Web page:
NoMad Landlord Sues Knotel for $169K in Missed Rent During Coronavirus

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The owner of a NoMad building sued flexible workspace provider Knotel for skipping out on its rent payments during the coronavirus pandemic, court records show.

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Knotel allegedly owes $169,040 to 25 West 26th Street Inc. — which property records tie to Brooklyn-based Noam Management — after it stopped paying rent from March until June for its 10,000-square-foot space at 25 West 26th Street, between Broadway and Avenue of the Americas, according to the lawsuit filed yesterday in Manhattan Supreme Court.

A lawyer for Noam, Brian Bendy, and a Noam representative did not immediately respond to requests for comment. A spokeswoman for Knotel declined to comment.

(Disclosure: Observer Capital, led by Observer Media Chairman and Publisher Joseph Meyer, is a Knotel investor.)

The suit, which names Knotel CEO Amol Sarva directly as the defendant, said that Knotel signed a 10-year lease for the entire third through sixth floors of the seven-story building in 2017. While Knotel paid its $39,776 monthly rent for the space in January and February, it stopped paying in March as emergency measures were put in place to halt the spread of the coronavirus in New York City, according to the suit.

It’s at least the second suit Knotel has faced over missed payments during COVID-19. Earlier this month, the owner of a San Francisco building sued Knotel for about $55,636 in missed rent, the San Francisco Business Times reported.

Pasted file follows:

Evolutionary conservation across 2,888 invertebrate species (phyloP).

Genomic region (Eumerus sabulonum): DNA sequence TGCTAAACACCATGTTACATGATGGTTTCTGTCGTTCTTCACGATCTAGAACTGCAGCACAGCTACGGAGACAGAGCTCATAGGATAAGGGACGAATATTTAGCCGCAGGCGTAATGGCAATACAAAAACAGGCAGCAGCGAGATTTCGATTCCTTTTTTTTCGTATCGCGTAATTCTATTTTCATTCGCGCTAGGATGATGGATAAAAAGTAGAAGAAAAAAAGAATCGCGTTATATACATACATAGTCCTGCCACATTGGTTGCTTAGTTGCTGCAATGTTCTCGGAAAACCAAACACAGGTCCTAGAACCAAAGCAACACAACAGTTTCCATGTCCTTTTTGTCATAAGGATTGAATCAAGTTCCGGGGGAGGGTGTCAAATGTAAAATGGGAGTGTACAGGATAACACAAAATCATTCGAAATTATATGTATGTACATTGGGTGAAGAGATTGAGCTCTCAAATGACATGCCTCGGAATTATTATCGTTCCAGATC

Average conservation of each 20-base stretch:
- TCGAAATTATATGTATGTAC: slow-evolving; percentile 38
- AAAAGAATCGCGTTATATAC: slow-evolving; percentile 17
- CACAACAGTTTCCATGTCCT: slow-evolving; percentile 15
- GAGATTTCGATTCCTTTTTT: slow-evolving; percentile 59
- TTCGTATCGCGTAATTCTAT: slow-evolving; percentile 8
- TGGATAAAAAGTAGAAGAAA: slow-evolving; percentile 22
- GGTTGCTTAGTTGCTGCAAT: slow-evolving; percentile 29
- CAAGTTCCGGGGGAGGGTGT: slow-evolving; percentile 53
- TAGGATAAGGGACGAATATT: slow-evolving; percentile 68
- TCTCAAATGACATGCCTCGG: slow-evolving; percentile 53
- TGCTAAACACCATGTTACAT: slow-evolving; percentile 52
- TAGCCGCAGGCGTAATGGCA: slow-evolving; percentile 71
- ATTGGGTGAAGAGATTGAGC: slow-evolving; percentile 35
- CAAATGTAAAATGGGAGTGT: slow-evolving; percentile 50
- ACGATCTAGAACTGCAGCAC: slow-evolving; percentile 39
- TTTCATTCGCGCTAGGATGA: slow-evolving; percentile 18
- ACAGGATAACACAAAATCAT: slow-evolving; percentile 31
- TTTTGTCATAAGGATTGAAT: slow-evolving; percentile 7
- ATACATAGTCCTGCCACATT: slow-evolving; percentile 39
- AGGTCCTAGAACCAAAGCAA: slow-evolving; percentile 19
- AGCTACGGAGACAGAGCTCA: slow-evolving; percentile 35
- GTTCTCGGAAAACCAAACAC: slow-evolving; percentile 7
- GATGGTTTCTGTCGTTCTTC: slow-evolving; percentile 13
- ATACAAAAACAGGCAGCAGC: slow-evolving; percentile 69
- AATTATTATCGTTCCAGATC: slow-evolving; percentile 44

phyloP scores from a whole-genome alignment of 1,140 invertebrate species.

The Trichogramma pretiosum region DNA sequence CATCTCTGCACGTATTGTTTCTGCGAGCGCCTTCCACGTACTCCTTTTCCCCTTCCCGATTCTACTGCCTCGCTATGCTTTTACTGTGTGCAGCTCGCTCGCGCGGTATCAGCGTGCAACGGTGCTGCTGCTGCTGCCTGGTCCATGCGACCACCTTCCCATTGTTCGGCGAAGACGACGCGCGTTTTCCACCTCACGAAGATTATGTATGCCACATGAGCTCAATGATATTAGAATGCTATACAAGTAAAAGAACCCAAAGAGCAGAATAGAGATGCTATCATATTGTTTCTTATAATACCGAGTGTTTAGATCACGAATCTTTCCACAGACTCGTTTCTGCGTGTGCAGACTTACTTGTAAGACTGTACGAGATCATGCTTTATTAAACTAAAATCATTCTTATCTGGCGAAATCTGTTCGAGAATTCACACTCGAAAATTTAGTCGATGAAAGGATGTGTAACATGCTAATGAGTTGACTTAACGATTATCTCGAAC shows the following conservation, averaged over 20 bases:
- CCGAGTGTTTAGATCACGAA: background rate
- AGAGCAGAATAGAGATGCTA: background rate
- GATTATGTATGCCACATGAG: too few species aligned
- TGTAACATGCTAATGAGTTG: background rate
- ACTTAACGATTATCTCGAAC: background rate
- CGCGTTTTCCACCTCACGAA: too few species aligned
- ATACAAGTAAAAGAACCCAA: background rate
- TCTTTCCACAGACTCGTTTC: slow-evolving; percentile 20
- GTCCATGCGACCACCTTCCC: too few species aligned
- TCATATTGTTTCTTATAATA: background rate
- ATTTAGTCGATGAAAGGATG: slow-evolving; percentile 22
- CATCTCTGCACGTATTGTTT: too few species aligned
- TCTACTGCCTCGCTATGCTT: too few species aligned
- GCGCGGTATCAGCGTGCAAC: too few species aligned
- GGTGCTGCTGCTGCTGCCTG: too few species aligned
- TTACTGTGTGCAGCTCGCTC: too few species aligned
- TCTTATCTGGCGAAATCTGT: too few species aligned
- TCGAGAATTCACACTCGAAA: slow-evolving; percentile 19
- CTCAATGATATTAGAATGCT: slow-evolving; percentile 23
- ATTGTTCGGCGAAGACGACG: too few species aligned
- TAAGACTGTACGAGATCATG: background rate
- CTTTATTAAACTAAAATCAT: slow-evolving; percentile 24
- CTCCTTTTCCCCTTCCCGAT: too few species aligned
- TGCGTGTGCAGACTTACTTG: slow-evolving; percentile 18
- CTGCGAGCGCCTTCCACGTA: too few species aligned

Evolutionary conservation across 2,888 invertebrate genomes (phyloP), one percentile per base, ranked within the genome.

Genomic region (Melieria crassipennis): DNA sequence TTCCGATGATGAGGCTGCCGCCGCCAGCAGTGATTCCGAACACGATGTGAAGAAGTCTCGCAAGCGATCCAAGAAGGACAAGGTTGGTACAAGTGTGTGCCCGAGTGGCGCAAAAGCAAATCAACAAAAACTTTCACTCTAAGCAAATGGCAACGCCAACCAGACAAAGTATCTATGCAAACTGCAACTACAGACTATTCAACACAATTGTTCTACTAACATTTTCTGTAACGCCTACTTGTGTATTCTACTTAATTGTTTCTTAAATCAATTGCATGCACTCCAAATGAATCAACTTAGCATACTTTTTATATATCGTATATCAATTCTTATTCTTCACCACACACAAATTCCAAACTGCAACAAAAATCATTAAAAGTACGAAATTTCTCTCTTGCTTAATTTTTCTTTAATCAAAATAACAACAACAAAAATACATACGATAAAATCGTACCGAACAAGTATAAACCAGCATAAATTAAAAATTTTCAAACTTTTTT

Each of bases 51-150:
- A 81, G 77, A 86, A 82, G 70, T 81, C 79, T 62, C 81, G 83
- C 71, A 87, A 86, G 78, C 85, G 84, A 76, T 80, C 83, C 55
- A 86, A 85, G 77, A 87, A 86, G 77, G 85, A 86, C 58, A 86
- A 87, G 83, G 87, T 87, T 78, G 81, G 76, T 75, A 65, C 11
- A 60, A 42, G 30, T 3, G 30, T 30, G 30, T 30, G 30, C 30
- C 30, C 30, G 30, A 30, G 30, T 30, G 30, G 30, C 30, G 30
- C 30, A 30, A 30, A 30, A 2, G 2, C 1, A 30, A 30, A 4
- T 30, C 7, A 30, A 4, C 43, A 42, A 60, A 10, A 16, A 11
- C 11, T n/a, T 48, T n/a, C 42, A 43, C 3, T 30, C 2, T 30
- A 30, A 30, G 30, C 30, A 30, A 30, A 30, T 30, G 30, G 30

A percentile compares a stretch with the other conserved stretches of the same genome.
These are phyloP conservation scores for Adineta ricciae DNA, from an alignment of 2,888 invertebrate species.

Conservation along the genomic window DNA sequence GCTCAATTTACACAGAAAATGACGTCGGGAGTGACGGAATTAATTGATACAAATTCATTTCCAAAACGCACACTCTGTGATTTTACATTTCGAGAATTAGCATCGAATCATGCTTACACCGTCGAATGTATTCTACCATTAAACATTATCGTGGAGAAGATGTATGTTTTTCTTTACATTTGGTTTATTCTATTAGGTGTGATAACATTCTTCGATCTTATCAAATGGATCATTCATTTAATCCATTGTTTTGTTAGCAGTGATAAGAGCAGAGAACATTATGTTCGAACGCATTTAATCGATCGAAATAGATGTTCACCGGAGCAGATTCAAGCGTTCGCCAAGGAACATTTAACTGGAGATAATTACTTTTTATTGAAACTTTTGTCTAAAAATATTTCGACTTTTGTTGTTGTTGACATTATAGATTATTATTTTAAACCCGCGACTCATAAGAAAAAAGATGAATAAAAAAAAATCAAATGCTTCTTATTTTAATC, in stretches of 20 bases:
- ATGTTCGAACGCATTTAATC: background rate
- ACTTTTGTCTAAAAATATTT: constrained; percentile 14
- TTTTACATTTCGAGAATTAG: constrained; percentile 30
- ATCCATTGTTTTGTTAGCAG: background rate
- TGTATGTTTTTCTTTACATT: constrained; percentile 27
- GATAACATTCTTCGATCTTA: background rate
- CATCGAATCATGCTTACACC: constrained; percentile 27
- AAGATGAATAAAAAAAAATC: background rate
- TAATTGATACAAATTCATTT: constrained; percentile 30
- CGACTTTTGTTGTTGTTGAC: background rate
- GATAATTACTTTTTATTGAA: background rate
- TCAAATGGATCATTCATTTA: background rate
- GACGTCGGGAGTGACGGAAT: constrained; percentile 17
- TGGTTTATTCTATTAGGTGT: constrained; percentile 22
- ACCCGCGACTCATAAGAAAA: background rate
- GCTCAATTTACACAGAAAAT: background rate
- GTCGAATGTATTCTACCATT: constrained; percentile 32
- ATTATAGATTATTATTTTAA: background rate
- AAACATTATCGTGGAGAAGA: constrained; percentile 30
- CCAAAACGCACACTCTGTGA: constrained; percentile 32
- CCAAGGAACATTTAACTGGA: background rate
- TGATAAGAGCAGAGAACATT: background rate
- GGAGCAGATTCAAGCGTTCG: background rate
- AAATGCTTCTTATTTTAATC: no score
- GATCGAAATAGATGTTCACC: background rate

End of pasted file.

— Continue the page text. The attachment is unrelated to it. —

Knotel and the flexible office space market has been reeling during the pandemic as its members were forced to work remotely. Knotel has said that one-third of its members are looking for rent breaks, The Real Deal reported.

In March, Knotel laid off 30 percent of its 400 employees and furloughed another 20 percent while 10 people on its management team slashed their salaries to cut costs, as Commercial Observer previously reported.

It also plans to give back 20 percent of its 5-million-square-foot portfolio to landlords because of the pandemic, with a “large percent” of that space in Manhattan, Sarva previously told CO.

Sources previously told CO that Knotel informed some landlords it wouldn’t pay rent in April, with one saying the firm simply didn’t give a notice about the missed payment.

Leaked financials obtained by Business Insider showed that Knotel — which was crowned a unicorn last year and pitched itself as a steadier competitor to the money-burning WeWork — had net losses of $223 million in 2019 and lost $49 million since March. 

At the end of March, Knotel had about $36 million left in the bank, a drop from the $51 million it had at the end of 2019, Business Insider reported.

The financials also showed that Knotel owed vendors, including brokerages CBRE and Cushman & Wakefield, $84 million at the end of the first quarter.

Publicly, Knotel said in April it had $350 million of contracted annual revenue at the start of 2020 — with a contract value nearly double that amount — with Sarva expecting the company to be profitable by the end of the year.